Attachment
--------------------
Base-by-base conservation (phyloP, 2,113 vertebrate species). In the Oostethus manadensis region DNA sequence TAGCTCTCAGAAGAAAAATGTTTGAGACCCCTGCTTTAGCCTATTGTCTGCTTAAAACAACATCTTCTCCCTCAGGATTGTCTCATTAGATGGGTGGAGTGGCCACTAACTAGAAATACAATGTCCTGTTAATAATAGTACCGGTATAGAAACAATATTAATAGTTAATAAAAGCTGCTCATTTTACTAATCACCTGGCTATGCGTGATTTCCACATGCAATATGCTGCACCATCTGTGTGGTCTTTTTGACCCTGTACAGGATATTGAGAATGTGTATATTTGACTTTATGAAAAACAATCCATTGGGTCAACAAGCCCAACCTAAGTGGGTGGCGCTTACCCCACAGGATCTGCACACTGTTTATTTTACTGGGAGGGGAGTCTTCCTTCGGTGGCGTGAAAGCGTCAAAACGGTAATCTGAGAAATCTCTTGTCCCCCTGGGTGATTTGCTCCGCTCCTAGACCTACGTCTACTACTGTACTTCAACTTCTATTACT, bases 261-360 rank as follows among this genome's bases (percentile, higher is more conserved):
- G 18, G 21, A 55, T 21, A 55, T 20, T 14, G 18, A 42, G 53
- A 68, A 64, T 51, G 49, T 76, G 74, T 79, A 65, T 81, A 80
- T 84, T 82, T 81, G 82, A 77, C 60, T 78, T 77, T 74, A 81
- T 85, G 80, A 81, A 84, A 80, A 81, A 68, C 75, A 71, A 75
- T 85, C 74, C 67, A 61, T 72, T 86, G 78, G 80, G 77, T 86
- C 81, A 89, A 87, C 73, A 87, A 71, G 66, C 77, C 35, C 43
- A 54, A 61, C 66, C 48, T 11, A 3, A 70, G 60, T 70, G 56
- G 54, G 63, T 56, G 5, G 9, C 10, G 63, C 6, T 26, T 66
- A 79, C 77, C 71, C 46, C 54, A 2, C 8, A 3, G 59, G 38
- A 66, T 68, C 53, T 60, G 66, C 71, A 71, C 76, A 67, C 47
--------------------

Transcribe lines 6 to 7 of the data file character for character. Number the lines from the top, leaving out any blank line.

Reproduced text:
- T 85, C 74, C 67, A 61, T 72, T 86, G 78, G 80, G 77, T 86
- C 81, A 89, A 87, C 73, A 87, A 71, G 66, C 77, C 35, C 43